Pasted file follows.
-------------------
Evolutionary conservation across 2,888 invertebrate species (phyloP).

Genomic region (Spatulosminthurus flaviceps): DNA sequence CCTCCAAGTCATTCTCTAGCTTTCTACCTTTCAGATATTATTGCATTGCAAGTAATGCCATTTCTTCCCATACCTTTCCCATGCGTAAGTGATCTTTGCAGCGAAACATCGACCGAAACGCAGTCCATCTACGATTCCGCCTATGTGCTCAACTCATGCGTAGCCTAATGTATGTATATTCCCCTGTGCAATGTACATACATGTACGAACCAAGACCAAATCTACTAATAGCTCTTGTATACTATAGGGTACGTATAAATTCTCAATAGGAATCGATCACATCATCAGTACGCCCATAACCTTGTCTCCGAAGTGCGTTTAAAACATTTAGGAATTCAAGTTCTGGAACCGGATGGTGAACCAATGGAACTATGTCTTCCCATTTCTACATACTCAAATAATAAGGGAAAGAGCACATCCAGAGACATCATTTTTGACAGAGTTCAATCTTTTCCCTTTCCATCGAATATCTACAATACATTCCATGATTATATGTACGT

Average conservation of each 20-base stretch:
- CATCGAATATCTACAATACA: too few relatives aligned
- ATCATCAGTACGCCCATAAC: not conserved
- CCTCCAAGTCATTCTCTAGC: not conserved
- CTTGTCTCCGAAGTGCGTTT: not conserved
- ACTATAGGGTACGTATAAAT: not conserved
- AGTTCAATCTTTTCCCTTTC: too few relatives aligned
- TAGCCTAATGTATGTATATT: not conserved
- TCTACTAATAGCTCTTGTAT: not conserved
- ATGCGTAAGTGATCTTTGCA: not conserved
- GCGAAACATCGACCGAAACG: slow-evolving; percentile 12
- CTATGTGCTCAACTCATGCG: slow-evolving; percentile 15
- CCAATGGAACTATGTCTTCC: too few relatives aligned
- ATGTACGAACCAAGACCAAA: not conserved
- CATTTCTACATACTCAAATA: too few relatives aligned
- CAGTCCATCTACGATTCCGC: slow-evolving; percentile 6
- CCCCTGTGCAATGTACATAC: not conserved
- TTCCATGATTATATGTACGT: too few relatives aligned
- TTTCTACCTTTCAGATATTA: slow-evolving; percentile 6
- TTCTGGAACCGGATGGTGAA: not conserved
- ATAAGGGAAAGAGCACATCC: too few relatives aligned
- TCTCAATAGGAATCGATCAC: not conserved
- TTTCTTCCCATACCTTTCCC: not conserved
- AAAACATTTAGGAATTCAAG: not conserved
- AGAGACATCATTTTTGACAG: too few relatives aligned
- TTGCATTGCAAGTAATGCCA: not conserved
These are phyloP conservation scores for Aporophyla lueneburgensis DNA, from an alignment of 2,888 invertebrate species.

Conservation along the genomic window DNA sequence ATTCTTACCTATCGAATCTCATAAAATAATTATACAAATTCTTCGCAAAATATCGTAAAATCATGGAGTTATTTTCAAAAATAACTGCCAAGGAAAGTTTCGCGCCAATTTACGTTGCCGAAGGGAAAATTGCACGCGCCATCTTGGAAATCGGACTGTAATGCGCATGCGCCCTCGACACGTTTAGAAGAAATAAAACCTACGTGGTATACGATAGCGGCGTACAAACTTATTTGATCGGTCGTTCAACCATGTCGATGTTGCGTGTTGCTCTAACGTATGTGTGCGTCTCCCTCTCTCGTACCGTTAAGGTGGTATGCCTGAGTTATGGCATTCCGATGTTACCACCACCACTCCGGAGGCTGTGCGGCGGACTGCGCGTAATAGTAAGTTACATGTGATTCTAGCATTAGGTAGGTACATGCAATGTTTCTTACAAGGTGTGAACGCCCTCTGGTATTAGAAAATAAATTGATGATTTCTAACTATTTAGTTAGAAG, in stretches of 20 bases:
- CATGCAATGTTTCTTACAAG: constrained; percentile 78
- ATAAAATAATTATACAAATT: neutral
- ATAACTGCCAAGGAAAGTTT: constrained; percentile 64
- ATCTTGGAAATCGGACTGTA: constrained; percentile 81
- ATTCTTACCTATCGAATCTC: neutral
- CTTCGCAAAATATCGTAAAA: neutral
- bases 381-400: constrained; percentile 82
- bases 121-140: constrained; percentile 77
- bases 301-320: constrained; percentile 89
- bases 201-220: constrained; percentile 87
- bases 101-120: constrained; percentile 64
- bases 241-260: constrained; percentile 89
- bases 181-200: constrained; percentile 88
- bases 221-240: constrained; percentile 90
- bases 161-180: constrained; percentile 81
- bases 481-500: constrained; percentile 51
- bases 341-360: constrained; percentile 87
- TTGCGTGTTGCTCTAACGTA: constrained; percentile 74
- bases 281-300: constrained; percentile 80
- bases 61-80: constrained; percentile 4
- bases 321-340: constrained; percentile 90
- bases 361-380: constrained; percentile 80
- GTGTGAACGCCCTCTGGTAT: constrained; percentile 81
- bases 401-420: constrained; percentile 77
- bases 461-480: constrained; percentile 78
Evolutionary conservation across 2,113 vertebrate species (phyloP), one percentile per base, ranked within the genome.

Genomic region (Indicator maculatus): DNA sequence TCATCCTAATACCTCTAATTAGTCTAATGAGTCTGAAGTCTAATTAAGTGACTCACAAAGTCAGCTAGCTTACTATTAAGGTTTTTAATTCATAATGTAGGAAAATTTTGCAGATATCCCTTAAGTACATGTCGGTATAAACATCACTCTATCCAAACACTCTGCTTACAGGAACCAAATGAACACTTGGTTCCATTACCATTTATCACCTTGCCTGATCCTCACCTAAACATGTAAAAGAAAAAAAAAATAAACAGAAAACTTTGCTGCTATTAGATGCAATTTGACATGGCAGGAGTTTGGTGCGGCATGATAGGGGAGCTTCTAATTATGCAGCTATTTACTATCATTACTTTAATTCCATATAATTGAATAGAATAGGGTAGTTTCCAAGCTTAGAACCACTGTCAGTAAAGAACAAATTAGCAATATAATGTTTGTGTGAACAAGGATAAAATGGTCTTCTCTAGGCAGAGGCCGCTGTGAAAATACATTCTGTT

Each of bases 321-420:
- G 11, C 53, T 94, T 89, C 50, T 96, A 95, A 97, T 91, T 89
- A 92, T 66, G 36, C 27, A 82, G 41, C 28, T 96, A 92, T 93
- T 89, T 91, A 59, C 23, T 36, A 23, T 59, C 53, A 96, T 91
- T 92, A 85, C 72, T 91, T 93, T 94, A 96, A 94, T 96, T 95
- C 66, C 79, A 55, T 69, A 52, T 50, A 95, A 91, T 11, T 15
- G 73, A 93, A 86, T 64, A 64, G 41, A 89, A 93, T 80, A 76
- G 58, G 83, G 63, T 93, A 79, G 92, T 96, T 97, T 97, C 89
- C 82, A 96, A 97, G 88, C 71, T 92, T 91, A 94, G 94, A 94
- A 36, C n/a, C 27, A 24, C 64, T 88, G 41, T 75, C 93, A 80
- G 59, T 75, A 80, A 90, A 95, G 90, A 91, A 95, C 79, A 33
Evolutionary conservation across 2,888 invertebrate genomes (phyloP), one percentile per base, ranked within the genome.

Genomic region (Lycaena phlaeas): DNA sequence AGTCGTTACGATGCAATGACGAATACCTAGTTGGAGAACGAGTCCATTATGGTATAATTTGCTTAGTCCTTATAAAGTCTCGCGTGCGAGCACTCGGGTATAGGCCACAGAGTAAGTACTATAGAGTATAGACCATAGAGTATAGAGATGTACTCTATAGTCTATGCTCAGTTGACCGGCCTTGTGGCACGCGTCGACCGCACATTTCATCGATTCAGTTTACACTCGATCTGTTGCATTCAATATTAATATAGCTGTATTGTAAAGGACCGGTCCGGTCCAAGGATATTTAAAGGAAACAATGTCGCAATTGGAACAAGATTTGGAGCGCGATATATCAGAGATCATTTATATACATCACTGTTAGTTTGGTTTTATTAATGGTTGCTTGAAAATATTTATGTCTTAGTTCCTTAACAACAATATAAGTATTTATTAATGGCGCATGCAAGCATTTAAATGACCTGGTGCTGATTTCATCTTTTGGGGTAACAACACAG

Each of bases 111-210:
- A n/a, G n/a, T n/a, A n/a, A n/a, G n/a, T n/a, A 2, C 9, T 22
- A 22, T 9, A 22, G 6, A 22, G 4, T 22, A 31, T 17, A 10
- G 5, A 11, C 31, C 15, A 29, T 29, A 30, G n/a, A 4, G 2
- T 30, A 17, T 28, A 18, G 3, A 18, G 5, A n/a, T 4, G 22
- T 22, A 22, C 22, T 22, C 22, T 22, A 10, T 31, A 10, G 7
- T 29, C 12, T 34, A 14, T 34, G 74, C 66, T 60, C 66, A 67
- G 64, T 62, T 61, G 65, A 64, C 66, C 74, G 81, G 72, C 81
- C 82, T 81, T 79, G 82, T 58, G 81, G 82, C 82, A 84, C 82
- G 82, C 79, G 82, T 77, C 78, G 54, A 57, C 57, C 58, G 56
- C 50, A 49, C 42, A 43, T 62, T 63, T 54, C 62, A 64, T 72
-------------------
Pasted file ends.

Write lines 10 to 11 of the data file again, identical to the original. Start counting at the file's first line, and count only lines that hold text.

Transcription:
- TAGCCTAATGTATGTATATT: not conserved
- TCTACTAATAGCTCTTGTAT: not conserved